In Kenya, more than 12,000 people have end-stage kidney disease requiring dialysis. Currently, more than 5,000 patients are on dialysis in Kenya. This is according to data provided by the ministry of health.
There are currently 214 dialysis units countrywide in our public (54), private (143) as well as faith-based (17) health facilities.
According to the Chief Administrative Secretary Ministry of Health Dro Mercy Mwangangi, what is astonishing is there are only 41 nephrologists and 560 nurses in the country to deal with all these patients.
All is not doom
Dr Mwangangi says that there have been success stories that have given life to our kidney patients. According to The ministry of health statistics, 661 kidney transplants have been carried out in the country since 2006. Thanks to you my fellow doctors in the room some of whom if not all have been responsible for this great success.
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Speaking at the Renal Conference, Dr Mwangangi said that kidney transplantation is the treatment of choice for End-stage kidney disease and there are multiple kidney transplant centers in Kenya. Crucially the onset and
progression of chronic kidney disease are often preventable. Preventive interventions include early medical check-ups, control of blood pressure, blood sugars and cholesterol and weight loss. The worsening of chronic kidney disease to end-stage can also be slowed down.
Dr Mwangangi said that Kidney-disease is projected to become the 5th leading cause of premature deaths globally by the year 2040.
“It is also estimated that almost 5,000,000 Kenyans are living with chronic kidney disease.” she said.
The CAS virtually addressed the conference due to work-related reasons that deterred her from traveling to the meeting venue.
Kidney disease in the COVID-19 era
Dr Mwangangi said that the common causes of chronic kidney disease in adults are high blood pressure and diabetes. Posttransplant patients and those undergoing haemodialysis are at a high risk of contracting COVID-19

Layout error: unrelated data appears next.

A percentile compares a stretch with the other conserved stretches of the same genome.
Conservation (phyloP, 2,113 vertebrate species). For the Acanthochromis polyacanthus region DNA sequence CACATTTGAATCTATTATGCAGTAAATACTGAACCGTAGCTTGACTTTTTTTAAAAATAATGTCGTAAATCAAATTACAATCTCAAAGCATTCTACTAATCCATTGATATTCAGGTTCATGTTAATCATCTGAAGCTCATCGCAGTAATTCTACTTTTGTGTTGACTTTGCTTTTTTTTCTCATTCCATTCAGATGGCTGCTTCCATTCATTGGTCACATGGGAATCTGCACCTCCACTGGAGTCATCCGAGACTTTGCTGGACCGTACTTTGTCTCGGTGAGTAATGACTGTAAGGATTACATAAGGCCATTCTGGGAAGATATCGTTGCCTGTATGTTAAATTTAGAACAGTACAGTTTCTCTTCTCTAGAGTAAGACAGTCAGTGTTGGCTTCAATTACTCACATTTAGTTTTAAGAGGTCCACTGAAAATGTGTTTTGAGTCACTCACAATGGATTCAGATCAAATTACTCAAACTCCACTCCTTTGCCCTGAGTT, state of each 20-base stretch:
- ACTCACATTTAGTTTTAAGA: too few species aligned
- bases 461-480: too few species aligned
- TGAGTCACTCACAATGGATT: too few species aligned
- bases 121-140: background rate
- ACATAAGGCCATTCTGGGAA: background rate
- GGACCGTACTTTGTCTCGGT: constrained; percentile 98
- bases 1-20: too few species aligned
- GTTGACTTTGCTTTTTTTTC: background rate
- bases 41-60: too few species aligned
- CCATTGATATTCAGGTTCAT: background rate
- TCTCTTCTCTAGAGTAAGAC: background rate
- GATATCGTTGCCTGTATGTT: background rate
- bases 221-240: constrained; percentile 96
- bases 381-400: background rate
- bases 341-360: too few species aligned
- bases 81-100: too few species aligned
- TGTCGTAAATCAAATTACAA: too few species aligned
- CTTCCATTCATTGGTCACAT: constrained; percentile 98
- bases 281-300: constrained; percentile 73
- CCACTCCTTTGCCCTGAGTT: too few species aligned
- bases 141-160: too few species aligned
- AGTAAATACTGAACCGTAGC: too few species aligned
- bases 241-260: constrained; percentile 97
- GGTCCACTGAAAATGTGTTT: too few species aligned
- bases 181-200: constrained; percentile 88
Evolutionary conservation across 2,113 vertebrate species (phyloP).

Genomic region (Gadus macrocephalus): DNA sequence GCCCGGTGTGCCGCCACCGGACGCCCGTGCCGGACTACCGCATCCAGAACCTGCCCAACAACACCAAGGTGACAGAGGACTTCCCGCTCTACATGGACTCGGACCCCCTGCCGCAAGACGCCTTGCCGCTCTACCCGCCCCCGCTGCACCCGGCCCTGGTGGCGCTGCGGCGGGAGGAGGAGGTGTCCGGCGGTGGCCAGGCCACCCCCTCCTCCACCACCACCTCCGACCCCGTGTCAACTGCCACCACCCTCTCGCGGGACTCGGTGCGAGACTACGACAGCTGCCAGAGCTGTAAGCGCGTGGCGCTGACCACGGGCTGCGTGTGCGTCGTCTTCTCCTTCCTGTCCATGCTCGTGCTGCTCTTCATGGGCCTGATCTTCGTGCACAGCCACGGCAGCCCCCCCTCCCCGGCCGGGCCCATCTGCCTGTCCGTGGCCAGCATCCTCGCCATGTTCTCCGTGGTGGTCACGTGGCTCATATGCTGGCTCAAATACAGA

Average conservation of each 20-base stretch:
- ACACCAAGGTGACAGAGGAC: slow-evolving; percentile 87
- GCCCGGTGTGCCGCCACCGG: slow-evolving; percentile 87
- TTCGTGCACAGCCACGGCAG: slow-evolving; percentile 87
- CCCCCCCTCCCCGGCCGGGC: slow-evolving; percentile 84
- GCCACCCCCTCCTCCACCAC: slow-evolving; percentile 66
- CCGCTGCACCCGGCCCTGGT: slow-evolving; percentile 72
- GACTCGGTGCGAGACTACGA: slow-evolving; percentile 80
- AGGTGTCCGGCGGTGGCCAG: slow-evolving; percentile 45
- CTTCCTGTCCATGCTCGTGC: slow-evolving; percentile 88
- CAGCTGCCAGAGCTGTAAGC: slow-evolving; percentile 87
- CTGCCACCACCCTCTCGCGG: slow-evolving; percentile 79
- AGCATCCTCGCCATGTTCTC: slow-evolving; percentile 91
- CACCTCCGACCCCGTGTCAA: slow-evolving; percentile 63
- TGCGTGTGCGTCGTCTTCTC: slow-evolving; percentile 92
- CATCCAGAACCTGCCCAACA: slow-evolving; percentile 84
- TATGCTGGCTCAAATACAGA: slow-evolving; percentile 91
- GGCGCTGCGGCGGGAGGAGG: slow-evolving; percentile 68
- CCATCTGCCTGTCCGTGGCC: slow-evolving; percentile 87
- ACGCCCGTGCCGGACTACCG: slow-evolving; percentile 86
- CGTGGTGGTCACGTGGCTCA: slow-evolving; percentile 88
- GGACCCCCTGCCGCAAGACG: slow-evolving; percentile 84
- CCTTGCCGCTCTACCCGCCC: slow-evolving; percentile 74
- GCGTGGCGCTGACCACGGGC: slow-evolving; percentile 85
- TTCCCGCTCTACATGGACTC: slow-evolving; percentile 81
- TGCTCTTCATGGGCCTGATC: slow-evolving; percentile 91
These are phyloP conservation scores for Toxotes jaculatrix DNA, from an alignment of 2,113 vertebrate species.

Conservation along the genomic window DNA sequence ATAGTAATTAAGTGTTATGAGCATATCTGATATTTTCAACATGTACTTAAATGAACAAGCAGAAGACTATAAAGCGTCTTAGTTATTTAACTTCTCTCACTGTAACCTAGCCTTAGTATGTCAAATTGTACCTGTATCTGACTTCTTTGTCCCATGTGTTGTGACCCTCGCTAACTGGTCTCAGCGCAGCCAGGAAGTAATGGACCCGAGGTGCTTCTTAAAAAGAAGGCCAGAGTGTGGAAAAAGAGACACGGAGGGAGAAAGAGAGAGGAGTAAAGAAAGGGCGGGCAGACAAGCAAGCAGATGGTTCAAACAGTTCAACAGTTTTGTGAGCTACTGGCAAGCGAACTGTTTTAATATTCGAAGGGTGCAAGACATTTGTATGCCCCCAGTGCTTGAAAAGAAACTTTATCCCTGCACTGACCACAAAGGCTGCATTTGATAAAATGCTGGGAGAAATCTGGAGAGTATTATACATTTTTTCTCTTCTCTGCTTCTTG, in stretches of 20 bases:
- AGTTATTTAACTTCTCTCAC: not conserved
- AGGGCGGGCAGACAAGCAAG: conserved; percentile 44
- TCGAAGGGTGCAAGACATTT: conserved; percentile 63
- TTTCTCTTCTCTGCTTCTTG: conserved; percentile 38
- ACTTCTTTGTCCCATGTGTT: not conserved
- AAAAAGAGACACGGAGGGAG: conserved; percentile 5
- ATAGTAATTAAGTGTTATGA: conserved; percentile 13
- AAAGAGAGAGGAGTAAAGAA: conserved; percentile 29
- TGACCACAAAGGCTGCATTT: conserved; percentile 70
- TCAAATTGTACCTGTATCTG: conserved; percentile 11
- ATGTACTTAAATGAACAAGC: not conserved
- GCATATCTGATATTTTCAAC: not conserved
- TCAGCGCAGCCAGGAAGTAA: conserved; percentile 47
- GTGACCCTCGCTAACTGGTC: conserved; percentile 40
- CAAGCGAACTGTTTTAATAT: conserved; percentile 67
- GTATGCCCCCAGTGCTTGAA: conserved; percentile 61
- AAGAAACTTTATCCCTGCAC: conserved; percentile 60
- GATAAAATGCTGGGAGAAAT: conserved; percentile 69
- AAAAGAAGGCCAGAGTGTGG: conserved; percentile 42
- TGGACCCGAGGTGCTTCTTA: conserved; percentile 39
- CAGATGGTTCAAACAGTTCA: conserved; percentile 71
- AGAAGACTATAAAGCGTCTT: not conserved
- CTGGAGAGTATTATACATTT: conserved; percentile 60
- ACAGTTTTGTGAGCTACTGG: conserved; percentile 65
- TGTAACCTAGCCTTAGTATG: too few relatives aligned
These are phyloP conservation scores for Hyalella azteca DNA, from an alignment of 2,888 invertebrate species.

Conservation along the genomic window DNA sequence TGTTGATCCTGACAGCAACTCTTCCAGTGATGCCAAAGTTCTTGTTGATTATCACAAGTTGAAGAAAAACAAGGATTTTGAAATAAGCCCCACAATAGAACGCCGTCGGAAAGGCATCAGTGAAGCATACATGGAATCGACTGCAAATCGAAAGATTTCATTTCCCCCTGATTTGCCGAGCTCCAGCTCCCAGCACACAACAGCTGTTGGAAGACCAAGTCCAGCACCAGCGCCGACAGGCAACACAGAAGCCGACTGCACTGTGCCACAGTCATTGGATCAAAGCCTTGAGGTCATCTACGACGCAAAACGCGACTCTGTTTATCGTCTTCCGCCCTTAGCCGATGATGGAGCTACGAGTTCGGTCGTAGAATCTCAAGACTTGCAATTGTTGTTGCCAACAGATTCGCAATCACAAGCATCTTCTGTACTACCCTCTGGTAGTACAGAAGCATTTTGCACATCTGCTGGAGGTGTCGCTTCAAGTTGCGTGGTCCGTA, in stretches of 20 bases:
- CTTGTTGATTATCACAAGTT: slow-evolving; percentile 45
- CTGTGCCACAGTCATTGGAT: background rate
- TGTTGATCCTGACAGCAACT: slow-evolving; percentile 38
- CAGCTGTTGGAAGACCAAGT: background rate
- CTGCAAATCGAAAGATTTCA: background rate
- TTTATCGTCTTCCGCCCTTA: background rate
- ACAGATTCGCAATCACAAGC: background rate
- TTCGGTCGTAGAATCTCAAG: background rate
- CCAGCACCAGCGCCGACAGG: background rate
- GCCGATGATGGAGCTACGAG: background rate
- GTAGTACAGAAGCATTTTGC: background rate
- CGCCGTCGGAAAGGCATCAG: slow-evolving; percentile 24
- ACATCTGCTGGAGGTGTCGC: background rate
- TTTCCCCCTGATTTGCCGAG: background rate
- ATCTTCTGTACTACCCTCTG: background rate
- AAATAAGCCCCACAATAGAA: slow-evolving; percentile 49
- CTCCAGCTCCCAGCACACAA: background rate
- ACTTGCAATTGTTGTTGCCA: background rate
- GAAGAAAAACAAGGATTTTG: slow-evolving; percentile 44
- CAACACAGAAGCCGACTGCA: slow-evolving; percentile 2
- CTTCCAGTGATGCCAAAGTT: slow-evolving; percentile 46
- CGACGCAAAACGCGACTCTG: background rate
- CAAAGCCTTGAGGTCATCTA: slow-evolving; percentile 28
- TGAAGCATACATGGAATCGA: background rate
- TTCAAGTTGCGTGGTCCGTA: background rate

disease. COVID-19 disease has high mortality in this cohort of patients. Therefore, this group of patients should be considered a priority for the COVID 19 vaccination.
The CAS noted that reimbursement of haemo-dialysis by the National Health Insurance Fund (NHIF) has greatly
increased access to this service, with the number of patients on regular dialysis increasing by more than 10 –
fold since this policy change came into effect. That is (from ~300 patients to ~5000 patients today).
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She also noted that the country is also making major strides, in that with recent establishment of East Africa Kidney Institute which has also been approved as an International Society of Nephrology training centre, we are bound to have more trained nephrologists.
“We have also witnessed a steady increase in the number of dialysis units to 210 by the end of 2020.
More hospitals have also come up to offer kidney transplant services. This has increased the number of transplants done locally. Another major milestone is also the recent adoption of Kenya Organ Donation and Transplant Bill,” she said.
Challenges affecting the renal health in Kenya
Dr Mwangangi said that the ratio of nephrologists to patients is still low. There is still a need to train more of them. Secondly, she said that Renal Replacement Therapy financing challenges persist as well as PD and transplantation. Some insurances also do not reimburse for post-transplant care and patients’ dialysis. There is also the issue of mushrooming of substandard hemodialysis units that need to be addressed. And there is also a lack of oversight authority for kidney transplants.
The Future of Renal health
Dr Mwangangi said that setting up a transplant authority to oversee the donation and transplant process and outcomes in the country – Kenya Organ & Tissue Transplant Services (KOTTS) is key.
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The CAS said that Already the World Health Organization is organizing a global meeting to discuss this issue with all the stakeholders.
“The Kenya Medical Practitioners and Dentist Council (KPMDC), with the assistance of Kenya Renal Association,
should conduct regular inspections of all HD units to make sure that international standards are adhered to before issuing any licenses. The EAKI has applied for recognition from the ISN to be a regional training Centre. This will go a long way in ensuring the high standards of training are maintained.” said Dr Mwangangi.
She said that the National Hospital Insurance Fund are strongly considering reimbursing the 3rd session
per week for kidney patients. If this happens then it will benefit majority of Kenyans who currently only get two
sessions per week which are not adequate. Worldwide the minimum recommended sessions for dialysis are thrice a week for those with chronic kidney failure.
CAS also revealed that NHIF is at an advanced stage of working out a comprehensive package for kidney transplant patients and their donors.